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One of the things you mentioned on the tape was your interest in other countries and I wondered how that sort of carried on and developed as you grew up.
Yes I don’t quite I’m not too sure why that came from originally I think it came from an interest in Geography because I seemed to be good at Geography or perhaps I was just interested in geography I don’t know but anyway I kind of pursued that and at a later date I suppose it became a little more it had more of a political edge to it too by the time I was at Marlborough my politics were well to the left of most peoples You have to understand that public schools in those days if there was a vote in the school then the vast bulk of the boys would vote conservative and people who voted anything else were you know slightly different obviously they were voting the same way as their parents voted because politics then was very much stratified on a social level too. So I became interested not only in foreign countries but also their politics and their governments and the way the world was run generally and that an interest that’s gone on ever since.

It’s interesting that your political views were so different from your parents
It is. I think that that partly goes back to... in truth I think that partly goes back to Marlborough college and my realisation when I went there that really people looked down on me because I didn’t come from an upper middle class or higher background and teased my accent and the Wiltshire accent that I had then, and rapidly lost, and I think that partly pushed me in the direction of feeling that life wasn’t totally fair and that the way things were and that there was a fairer way really and so that’s probably the genesis of my political leanings and yes I never did mange to see eye to eye with mother and father on politics and we used to try and steer clear of the issues really.
I was going to say did it cause any conflict between you?
Not really, it didn’t no. I have to say. No, they were quite understanding I think they probably thought I was bit you know, wrong about things but it didn’t seem to bother them too much. I’m glad to say. I think part of the gen.. I mean that went on really into my work in Dorset because Dorset in those days was very socially stratified and the countryside was run by large landowners men of whom most of whom seemed to be ex military men and so on and there was a very strong sort of social division there one or two things I saw really made me kind of think I really don’t like the whole landlord and tenant thing seemed to me to be rather feudal and sometimes very feudal in terms of the right of those who own land to kind of rule and I think that also pushed me to the left a bit and my interest in town planning.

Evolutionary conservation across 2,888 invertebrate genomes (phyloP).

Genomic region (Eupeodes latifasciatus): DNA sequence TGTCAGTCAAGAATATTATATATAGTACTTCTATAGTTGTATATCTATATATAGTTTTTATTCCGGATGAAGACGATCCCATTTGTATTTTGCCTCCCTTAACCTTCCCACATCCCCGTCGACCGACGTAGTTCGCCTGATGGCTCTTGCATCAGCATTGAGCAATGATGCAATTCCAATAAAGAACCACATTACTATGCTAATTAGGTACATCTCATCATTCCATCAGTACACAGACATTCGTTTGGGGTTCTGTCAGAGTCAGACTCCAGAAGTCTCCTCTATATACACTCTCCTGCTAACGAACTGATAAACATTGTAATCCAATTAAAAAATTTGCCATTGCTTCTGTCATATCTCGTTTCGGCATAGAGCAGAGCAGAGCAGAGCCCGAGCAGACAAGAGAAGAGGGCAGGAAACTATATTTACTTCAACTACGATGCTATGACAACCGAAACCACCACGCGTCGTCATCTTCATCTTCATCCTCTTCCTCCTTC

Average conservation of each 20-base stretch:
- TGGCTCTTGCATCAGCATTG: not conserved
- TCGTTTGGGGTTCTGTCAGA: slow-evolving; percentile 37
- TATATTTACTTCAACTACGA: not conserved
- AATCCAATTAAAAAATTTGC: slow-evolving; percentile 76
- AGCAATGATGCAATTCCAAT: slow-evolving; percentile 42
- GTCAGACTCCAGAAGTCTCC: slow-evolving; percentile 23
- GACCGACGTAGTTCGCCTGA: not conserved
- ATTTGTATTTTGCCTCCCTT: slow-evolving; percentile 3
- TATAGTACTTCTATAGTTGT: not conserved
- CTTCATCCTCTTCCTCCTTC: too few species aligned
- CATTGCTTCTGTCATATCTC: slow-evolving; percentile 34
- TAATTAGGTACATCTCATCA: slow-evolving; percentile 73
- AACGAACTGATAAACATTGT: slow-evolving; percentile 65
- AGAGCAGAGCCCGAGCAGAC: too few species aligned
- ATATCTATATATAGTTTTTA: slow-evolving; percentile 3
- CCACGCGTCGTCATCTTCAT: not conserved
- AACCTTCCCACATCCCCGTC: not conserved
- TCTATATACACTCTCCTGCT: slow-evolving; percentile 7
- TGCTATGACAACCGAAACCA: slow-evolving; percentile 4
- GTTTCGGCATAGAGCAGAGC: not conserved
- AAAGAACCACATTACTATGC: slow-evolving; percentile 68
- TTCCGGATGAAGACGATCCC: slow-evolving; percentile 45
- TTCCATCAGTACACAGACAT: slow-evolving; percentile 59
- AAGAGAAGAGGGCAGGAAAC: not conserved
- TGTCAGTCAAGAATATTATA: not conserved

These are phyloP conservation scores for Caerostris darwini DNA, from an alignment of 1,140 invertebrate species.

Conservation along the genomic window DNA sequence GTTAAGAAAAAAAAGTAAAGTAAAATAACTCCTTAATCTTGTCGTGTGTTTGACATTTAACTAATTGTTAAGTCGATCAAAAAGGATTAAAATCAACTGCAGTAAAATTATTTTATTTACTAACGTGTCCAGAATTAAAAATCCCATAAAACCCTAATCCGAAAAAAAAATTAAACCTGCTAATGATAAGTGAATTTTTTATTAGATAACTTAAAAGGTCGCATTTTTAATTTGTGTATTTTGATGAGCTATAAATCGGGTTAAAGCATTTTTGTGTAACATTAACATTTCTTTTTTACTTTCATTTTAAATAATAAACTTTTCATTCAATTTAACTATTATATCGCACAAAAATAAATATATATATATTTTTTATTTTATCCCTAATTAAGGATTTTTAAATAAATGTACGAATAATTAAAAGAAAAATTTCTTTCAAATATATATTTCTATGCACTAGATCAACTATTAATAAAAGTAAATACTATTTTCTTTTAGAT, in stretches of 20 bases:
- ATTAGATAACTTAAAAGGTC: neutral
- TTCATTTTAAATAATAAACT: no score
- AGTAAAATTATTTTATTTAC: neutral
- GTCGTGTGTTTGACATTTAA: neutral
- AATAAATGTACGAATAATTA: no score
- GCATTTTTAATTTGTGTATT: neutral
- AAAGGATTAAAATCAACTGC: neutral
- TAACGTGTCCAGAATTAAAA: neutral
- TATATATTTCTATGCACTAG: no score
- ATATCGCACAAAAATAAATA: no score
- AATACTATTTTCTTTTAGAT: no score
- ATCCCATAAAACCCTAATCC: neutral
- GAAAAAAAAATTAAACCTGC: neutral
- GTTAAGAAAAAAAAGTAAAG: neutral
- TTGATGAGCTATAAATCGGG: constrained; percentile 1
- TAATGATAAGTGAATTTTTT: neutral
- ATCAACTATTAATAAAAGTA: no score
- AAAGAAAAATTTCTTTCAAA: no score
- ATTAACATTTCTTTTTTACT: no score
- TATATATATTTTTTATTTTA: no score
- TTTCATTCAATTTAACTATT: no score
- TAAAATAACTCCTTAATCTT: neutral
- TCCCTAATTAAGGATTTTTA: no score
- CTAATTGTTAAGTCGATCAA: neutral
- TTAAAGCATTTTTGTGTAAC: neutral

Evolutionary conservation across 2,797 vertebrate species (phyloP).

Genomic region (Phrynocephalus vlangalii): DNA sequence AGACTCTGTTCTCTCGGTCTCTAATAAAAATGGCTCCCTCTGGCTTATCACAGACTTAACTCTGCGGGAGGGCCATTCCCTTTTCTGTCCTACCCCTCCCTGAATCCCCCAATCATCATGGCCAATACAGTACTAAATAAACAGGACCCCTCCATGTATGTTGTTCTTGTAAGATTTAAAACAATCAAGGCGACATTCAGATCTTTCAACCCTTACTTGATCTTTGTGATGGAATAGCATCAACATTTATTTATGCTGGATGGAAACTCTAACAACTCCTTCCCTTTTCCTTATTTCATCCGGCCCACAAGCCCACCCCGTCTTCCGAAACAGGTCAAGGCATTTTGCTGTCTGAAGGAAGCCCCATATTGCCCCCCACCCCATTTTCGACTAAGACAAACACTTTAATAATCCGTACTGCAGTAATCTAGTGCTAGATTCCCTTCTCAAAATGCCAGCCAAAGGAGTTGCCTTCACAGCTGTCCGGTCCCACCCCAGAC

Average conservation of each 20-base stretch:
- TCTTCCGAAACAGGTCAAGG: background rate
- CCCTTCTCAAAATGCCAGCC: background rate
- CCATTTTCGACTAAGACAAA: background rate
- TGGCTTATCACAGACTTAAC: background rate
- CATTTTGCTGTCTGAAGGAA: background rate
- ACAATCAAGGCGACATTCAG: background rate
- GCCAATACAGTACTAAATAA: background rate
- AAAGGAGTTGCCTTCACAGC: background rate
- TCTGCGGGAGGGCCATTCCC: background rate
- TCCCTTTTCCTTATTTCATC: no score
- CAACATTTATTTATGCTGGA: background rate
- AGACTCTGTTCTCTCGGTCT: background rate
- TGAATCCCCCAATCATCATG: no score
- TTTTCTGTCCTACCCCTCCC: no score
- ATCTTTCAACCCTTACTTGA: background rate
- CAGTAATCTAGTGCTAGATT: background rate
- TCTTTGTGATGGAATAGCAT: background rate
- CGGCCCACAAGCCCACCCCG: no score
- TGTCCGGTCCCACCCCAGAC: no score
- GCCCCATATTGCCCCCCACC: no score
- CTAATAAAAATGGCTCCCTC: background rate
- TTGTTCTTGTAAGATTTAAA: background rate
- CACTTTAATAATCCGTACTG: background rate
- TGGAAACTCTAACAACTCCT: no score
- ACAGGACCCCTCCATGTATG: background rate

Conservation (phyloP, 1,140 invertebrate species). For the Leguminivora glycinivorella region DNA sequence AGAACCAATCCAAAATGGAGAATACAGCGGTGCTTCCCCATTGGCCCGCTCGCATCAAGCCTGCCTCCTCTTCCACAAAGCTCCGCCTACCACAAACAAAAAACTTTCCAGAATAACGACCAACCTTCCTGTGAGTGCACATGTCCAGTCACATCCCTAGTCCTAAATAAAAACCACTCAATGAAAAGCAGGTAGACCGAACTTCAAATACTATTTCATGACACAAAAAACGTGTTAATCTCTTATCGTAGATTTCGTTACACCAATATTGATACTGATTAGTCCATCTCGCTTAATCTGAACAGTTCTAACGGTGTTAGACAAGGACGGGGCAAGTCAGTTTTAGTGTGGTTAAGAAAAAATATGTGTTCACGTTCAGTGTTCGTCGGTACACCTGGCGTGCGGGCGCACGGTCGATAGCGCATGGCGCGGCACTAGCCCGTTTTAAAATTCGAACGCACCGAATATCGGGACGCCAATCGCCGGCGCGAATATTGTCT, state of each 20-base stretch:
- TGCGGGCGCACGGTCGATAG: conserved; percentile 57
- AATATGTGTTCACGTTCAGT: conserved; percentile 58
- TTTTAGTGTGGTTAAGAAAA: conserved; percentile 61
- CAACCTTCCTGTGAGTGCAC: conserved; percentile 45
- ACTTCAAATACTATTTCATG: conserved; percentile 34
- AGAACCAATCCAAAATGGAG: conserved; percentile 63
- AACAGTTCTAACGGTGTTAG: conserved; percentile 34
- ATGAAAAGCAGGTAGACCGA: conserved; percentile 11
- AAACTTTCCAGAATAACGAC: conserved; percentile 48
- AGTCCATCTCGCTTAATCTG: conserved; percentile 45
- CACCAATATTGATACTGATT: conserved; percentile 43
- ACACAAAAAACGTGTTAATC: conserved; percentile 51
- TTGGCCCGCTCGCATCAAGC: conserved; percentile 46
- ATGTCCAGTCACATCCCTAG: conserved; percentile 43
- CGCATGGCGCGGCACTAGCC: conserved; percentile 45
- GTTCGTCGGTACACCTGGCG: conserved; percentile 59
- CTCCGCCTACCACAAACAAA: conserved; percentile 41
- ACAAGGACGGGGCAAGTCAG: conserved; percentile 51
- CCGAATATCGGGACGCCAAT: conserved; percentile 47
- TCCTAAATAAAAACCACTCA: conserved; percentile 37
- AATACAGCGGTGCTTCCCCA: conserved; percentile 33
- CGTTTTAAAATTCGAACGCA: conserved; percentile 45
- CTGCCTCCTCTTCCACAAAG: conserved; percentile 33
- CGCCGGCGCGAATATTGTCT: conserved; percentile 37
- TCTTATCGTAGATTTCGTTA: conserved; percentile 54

Seaside holidayAnd what about actually travelling to other countries?
Well interestingly, probably through nagging by me. I mean my parents had a car, our first holidays were always to the seaside when I was young, to Weston-Super-mare, to Weymouth, a notable holiday looking over battleships parked in the harbour and things like that to Bournemouth to some extent, to Newquay in Cornwall at least once, but around the time I was about twelve I suppose my father unusally decided that we would try a week abroad. It was a very tentative toe in the water because we simply stayed for a week in Ostend in Belgium and had a few coach trips out from Ostend, into France and Holland and the second week of the holiday we actually spent in East bourne which was sort of play safe in case the first week didn’t go well I suppose but that was our first tentative step in the water my parents obviously were quite, you know encouraged by that, and therefore in the next couple of years we did a couple of longish coach trips into, around really, Belgium, Germany. Switzerland, Austria, France and those trips were for me fascinating really we did, we went to the usual places. At that time Germany of course was still divided into zones, and so was Austria you couldn’t go to Vienna that was in the Russian zone of Austria but we went to the Western part of Austria and all the border crossings and all the rest of it all the mountain trips we did up some of the mountains in cable cars in Switzerland for me as a boy absolutely fascinating and you must remember this is in the mid fifties this is long before such travel became commonplace. Nobody went on holiday to the South of Spain or the Baleric islands or anything like that in those days This was something quite adventurous for my family and clearly this was something which my parents felt they could afford and could do and they found interesting themselves.







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